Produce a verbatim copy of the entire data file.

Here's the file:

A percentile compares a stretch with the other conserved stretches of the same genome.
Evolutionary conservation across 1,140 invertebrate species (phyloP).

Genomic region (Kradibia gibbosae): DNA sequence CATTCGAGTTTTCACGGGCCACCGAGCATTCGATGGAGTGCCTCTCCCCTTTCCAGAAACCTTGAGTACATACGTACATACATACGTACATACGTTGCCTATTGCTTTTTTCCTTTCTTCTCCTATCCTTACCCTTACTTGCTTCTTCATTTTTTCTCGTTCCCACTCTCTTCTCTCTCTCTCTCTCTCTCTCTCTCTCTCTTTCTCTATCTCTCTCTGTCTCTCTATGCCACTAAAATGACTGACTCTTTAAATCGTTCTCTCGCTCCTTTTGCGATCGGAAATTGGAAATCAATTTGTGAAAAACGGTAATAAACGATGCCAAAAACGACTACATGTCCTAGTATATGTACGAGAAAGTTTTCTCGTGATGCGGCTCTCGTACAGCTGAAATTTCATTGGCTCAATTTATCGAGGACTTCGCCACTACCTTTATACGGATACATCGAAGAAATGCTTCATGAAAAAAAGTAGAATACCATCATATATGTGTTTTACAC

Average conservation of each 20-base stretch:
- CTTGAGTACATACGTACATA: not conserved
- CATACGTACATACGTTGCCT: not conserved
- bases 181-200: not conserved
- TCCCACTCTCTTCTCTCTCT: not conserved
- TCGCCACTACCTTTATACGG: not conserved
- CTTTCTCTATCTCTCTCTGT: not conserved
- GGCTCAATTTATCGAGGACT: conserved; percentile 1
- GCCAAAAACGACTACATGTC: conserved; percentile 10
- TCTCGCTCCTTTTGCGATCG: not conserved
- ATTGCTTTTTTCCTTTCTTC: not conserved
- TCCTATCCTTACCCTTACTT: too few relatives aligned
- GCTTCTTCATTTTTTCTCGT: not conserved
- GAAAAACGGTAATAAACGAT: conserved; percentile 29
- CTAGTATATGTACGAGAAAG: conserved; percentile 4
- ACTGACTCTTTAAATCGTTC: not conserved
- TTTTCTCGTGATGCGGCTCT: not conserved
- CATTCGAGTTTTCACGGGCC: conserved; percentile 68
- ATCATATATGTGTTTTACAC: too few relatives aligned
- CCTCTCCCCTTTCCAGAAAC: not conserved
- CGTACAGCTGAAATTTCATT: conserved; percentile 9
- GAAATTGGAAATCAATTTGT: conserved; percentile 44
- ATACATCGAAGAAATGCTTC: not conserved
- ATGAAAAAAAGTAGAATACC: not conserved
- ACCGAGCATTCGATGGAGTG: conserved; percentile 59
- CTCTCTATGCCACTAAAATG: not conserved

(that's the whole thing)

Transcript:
A percentile compares a stretch with the other conserved stretches of the same genome.
Evolutionary conservation across 1,140 invertebrate species (phyloP).

Genomic region (Kradibia gibbosae): DNA sequence CATTCGAGTTTTCACGGGCCACCGAGCATTCGATGGAGTGCCTCTCCCCTTTCCAGAAACCTTGAGTACATACGTACATACATACGTACATACGTTGCCTATTGCTTTTTTCCTTTCTTCTCCTATCCTTACCCTTACTTGCTTCTTCATTTTTTCTCGTTCCCACTCTCTTCTCTCTCTCTCTCTCTCTCTCTCTCTCTCTTTCTCTATCTCTCTCTGTCTCTCTATGCCACTAAAATGACTGACTCTTTAAATCGTTCTCTCGCTCCTTTTGCGATCGGAAATTGGAAATCAATTTGTGAAAAACGGTAATAAACGATGCCAAAAACGACTACATGTCCTAGTATATGTACGAGAAAGTTTTCTCGTGATGCGGCTCTCGTACAGCTGAAATTTCATTGGCTCAATTTATCGAGGACTTCGCCACTACCTTTATACGGATACATCGAAGAAATGCTTCATGAAAAAAAGTAGAATACCATCATATATGTGTTTTACAC

Average conservation of each 20-base stretch:
- CTTGAGTACATACGTACATA: not conserved
- CATACGTACATACGTTGCCT: not conserved
- bases 181-200: not conserved
- TCCCACTCTCTTCTCTCTCT: not conserved
- TCGCCACTACCTTTATACGG: not conserved
- CTTTCTCTATCTCTCTCTGT: not conserved
- GGCTCAATTTATCGAGGACT: conserved; percentile 1
- GCCAAAAACGACTACATGTC: conserved; percentile 10
- TCTCGCTCCTTTTGCGATCG: not conserved
- ATTGCTTTTTTCCTTTCTTC: not conserved
- TCCTATCCTTACCCTTACTT: too few relatives aligned
- GCTTCTTCATTTTTTCTCGT: not conserved
- GAAAAACGGTAATAAACGAT: conserved; percentile 29
- CTAGTATATGTACGAGAAAG: conserved; percentile 4
- ACTGACTCTTTAAATCGTTC: not conserved
- TTTTCTCGTGATGCGGCTCT: not conserved
- CATTCGAGTTTTCACGGGCC: conserved; percentile 68
- ATCATATATGTGTTTTACAC: too few relatives aligned
- CCTCTCCCCTTTCCAGAAAC: not conserved
- CGTACAGCTGAAATTTCATT: conserved; percentile 9
- GAAATTGGAAATCAATTTGT: conserved; percentile 44
- ATACATCGAAGAAATGCTTC: not conserved
- ATGAAAAAAAGTAGAATACC: not conserved
- ACCGAGCATTCGATGGAGTG: conserved; percentile 59
- CTCTCTATGCCACTAAAATG: not conserved